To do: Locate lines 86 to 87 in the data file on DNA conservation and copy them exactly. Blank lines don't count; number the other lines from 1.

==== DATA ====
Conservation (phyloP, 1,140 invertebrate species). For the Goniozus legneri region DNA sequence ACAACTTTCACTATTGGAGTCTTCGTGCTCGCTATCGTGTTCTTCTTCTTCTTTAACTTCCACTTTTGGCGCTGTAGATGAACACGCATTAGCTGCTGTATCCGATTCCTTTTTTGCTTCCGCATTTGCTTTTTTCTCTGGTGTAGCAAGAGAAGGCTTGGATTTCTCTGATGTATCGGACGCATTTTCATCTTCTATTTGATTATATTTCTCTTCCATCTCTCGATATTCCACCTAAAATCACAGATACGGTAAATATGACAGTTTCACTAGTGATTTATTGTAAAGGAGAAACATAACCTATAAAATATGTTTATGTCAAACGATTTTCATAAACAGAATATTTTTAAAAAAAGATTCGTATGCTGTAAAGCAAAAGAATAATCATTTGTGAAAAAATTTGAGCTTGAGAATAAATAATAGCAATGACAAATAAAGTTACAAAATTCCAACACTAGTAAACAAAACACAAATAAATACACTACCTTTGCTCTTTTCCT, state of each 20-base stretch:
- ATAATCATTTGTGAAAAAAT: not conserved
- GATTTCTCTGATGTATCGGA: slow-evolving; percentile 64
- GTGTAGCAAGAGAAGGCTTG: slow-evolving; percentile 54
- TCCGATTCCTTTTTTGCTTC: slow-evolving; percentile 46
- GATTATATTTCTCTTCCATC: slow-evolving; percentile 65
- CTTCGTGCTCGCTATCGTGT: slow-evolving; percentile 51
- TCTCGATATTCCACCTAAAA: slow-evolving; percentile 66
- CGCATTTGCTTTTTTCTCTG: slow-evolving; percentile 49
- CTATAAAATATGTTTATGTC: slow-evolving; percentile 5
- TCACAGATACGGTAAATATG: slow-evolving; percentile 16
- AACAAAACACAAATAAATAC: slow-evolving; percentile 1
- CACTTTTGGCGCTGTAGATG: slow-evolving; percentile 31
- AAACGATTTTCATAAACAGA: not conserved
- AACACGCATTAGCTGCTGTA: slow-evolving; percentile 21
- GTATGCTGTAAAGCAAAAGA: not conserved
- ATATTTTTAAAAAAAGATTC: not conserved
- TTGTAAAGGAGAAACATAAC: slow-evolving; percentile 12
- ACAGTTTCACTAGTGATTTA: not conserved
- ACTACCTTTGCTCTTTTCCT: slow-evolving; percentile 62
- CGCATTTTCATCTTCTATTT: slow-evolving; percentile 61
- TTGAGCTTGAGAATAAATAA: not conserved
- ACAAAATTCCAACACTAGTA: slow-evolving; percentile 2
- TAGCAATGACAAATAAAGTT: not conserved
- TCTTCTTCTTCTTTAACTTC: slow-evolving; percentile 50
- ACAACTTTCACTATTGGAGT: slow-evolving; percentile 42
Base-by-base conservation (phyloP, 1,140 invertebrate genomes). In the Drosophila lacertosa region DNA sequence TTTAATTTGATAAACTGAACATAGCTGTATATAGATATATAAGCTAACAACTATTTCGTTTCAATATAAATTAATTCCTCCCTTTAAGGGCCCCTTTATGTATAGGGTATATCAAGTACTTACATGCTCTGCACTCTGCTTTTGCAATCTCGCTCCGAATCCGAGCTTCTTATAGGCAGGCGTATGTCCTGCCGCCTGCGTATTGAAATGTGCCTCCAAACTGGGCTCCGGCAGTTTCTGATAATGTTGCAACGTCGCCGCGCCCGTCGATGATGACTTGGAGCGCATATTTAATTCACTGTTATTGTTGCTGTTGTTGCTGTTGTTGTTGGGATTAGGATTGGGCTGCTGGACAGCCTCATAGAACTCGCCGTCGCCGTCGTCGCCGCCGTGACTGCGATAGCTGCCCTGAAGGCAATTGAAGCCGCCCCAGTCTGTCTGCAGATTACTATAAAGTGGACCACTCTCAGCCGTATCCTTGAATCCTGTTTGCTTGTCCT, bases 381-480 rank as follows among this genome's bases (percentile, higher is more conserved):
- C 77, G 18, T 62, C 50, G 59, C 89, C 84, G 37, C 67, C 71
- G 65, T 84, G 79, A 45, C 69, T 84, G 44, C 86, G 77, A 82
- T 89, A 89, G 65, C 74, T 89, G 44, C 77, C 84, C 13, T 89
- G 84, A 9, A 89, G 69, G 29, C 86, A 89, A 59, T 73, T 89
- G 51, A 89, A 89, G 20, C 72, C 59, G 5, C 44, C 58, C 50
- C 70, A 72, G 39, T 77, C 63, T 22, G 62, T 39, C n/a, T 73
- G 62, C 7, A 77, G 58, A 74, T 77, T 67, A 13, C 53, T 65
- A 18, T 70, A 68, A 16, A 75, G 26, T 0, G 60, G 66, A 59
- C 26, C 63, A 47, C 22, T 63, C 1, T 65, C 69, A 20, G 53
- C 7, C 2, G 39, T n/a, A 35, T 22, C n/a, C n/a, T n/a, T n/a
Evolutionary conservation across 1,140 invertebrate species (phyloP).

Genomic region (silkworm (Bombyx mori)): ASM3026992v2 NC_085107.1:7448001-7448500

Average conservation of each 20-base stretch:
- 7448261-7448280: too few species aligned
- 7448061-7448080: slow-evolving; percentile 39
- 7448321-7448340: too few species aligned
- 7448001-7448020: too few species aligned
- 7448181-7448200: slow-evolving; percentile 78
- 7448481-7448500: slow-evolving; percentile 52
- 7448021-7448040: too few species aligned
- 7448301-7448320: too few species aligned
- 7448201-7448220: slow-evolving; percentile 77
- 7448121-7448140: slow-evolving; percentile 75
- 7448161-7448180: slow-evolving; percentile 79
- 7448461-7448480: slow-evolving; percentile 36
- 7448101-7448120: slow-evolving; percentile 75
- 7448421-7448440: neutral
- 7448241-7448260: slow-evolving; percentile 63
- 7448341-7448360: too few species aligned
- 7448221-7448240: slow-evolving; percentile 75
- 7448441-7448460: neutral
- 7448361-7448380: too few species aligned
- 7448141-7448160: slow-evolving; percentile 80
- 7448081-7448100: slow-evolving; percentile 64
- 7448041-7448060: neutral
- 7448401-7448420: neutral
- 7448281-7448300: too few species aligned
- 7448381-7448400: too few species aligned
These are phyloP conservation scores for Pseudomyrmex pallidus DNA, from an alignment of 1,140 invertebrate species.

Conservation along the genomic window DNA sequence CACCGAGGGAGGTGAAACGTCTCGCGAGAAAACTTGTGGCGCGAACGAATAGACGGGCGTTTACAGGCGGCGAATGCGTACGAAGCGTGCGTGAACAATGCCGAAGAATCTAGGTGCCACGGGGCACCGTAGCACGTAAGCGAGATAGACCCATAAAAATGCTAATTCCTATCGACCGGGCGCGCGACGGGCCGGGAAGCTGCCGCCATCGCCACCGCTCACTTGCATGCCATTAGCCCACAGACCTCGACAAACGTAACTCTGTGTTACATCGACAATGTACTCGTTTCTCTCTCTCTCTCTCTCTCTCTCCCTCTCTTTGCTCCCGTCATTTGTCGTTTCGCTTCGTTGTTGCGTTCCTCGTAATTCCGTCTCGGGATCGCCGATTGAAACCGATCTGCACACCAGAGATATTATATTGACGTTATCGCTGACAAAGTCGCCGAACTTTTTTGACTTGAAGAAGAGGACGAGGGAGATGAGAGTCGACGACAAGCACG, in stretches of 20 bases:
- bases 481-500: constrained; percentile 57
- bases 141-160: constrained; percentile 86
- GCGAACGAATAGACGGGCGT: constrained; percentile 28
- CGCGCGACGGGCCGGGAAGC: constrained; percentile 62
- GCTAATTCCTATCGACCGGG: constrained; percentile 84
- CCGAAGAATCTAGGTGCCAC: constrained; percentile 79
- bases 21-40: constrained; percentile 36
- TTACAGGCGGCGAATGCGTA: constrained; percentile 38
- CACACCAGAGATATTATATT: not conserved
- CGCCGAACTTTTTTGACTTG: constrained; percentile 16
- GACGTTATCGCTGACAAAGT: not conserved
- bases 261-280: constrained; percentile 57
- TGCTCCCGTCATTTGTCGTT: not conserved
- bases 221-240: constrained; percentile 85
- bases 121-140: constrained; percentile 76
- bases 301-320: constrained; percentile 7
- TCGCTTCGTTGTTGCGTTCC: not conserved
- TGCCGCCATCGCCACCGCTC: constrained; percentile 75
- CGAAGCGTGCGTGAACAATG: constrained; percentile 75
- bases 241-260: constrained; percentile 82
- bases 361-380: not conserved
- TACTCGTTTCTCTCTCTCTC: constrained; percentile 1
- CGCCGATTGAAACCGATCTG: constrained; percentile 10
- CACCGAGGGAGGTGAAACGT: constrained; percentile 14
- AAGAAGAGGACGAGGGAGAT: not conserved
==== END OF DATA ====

- CGAAGCGTGCGTGAACAATG: constrained; percentile 75
- bases 241-260: constrained; percentile 82